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Shifting currency exposures create treasury dilemma

Hedging may look expensive for businesses that have seen their revenues cut heavily by Covid-19 prevention measures, but removing hedges for currencies to which they have limited exposure may prove even more so.


There have been a number of unwinds by European fashion retailers, according to Deutsche Bank

Many treasurers have found themselves with higher than expected hedge ratios as a consequence of reduced revenues caused by coronavirus restrictions.

Where corporate treasuries run anticipated cash-flow hedging programmes based on sales/costs forecasts, under normal circumstances they tend to be under-hedged to allow for forecast errors on these programmes. But given the unprecedented impact of coronavirus on the global economy, there will be cases of corporates that are over-hedged for their revised forecasts.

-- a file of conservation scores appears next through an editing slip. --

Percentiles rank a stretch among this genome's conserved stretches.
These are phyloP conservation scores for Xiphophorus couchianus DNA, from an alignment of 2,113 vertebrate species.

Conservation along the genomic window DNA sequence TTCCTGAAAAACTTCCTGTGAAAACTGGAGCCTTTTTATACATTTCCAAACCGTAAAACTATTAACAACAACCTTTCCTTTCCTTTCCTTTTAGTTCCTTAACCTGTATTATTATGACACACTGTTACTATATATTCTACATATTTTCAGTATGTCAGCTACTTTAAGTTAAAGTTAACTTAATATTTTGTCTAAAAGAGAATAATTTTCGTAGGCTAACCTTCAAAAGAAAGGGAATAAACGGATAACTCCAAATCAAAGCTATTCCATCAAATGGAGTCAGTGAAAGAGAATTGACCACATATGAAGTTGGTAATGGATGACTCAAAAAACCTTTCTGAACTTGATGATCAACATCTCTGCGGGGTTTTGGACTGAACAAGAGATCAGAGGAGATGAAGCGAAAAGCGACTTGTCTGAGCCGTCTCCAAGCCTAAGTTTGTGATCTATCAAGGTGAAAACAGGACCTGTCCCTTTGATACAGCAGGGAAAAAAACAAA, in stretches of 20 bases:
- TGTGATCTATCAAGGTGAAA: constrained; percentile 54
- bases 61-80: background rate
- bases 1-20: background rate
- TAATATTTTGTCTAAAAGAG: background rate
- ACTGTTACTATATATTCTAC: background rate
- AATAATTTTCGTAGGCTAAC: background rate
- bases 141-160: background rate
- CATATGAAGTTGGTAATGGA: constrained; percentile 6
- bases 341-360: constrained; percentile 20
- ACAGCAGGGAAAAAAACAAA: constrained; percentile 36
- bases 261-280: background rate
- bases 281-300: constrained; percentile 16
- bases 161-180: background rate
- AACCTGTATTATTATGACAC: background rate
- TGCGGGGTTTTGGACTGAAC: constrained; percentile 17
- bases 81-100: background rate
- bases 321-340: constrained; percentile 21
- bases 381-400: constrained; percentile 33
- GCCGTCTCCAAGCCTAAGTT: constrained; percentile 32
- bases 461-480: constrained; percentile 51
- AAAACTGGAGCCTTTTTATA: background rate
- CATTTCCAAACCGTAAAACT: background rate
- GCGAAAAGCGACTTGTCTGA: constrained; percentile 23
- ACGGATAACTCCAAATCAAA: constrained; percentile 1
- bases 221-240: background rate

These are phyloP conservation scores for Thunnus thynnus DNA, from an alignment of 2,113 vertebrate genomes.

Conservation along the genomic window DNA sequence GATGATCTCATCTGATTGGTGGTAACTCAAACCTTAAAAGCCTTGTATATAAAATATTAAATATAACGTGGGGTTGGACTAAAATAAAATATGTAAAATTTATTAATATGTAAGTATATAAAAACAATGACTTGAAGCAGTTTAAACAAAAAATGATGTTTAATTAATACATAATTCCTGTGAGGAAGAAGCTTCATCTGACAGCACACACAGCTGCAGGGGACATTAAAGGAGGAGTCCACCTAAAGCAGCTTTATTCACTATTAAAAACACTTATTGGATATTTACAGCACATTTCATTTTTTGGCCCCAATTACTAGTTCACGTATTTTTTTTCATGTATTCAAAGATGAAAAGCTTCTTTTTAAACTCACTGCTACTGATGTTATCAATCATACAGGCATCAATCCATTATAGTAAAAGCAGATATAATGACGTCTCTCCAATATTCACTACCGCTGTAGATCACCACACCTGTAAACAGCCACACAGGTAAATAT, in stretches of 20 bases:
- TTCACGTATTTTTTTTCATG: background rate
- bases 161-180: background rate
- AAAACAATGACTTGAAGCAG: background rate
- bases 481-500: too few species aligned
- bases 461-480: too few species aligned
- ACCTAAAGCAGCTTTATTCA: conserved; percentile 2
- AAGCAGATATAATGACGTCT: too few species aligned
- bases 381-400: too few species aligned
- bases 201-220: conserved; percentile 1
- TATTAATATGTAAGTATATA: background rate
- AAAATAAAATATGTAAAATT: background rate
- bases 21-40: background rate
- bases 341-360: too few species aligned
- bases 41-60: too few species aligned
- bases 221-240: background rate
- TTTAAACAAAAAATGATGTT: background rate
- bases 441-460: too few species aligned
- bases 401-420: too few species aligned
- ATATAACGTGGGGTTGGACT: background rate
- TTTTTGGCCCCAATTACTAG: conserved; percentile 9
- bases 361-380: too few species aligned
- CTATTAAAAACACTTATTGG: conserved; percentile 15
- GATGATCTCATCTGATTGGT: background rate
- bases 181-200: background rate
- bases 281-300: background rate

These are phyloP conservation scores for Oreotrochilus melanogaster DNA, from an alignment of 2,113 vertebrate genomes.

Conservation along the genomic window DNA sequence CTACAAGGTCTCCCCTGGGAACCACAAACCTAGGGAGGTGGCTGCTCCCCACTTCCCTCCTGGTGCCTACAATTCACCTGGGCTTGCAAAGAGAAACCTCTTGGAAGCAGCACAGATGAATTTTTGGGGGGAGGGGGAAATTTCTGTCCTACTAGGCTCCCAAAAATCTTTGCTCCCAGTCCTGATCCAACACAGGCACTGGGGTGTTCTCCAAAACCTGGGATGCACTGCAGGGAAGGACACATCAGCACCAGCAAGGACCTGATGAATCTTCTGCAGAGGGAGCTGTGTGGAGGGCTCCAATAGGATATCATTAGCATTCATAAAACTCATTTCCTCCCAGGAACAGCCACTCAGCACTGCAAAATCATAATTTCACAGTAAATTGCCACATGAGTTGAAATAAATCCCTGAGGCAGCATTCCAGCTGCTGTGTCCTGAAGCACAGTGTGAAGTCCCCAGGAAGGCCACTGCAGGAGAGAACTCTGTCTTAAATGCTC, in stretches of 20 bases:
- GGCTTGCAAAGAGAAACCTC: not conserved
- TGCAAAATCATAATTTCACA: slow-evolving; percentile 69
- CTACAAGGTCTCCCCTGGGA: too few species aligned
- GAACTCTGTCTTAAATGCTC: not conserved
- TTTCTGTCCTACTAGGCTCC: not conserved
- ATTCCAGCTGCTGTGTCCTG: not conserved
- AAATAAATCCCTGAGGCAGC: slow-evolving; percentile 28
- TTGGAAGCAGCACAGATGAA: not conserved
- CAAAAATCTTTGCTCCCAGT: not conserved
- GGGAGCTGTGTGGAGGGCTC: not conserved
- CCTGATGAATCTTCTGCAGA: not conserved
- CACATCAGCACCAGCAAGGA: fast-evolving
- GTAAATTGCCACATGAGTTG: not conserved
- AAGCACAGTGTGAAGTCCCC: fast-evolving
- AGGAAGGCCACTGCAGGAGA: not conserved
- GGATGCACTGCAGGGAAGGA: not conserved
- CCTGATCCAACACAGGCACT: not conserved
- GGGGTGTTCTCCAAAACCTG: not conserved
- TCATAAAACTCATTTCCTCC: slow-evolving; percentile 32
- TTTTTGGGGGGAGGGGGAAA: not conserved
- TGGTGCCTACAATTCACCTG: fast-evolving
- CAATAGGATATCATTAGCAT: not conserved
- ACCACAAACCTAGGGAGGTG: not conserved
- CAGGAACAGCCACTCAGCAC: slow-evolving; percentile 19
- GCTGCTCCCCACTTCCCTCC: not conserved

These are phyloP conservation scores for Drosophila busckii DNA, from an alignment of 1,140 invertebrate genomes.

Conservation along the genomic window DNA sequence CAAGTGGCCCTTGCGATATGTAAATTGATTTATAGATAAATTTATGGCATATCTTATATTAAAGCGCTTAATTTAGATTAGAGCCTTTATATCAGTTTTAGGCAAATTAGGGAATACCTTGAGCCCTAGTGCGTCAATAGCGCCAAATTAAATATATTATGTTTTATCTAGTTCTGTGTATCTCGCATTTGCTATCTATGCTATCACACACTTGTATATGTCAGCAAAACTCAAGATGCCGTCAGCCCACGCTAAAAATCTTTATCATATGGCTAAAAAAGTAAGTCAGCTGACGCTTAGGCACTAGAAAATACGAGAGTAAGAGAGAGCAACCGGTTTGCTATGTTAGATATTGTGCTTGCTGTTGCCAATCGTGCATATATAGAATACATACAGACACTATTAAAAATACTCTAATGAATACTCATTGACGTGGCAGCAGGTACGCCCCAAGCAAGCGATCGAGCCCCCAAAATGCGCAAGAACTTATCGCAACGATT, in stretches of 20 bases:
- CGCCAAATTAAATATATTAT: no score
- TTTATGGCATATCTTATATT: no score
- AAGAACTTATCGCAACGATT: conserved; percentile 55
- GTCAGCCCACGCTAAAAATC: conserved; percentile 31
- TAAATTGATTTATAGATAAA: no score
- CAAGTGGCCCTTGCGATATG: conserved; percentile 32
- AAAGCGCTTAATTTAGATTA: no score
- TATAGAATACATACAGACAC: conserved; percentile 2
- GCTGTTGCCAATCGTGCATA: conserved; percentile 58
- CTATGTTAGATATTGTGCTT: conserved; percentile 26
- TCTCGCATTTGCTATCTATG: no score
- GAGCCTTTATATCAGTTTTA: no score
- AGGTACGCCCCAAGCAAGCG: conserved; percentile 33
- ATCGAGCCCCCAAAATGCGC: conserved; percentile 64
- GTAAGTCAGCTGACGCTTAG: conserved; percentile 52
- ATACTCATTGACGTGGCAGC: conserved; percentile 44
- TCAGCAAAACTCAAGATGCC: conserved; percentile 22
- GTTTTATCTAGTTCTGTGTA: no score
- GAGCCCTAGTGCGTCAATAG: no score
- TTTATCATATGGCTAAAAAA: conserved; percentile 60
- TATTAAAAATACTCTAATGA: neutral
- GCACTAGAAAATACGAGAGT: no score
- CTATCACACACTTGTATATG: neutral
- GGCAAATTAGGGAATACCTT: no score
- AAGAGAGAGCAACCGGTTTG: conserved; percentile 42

As with so many other aspects of the pandemic, the effects on treasury have been unevenly distributed.

Many businesses exporting from Europe were running small hedge ratios anyway due to low volatility and fairly high hedging costs.

Those forced to temporarily suspend production tend to see their cost base as stable from a long-term perspective and therefore treat any potential over-hedge more like a timing mismatch than an actual open position.


There have also been cases where there is an expectation of a ramp-up effect towards the end of the year, says Ole Matthiessen, head of cash management corporate banking at Deutsche Bank.

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